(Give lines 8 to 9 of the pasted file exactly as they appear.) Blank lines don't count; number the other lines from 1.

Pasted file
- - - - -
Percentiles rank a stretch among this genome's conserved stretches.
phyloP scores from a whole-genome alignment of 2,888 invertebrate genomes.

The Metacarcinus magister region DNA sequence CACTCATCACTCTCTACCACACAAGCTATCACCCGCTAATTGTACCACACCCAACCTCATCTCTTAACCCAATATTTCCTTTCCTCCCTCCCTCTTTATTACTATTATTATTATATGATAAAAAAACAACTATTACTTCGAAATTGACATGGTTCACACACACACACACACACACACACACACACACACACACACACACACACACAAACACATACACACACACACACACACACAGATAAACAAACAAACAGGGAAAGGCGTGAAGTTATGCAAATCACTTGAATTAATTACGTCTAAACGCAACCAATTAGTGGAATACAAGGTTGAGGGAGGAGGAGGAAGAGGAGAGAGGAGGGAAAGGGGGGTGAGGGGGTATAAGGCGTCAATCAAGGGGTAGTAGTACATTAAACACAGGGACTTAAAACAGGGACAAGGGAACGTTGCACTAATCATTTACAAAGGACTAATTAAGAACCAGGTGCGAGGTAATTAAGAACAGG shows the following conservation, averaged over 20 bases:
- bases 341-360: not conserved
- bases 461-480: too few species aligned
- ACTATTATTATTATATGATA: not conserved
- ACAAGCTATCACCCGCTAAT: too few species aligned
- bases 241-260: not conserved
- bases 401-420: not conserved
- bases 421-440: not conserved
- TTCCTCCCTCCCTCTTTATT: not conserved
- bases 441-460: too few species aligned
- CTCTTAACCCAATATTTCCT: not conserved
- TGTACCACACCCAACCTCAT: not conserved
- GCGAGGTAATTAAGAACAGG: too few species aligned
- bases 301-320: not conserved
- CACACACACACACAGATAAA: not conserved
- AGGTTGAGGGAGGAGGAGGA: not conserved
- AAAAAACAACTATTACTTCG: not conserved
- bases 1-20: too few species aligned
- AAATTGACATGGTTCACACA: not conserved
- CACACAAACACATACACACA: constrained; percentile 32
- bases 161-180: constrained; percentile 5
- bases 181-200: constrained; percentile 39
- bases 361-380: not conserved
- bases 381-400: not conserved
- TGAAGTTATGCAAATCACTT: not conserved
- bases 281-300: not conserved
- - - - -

- bases 241-260: not conserved
- bases 401-420: not conserved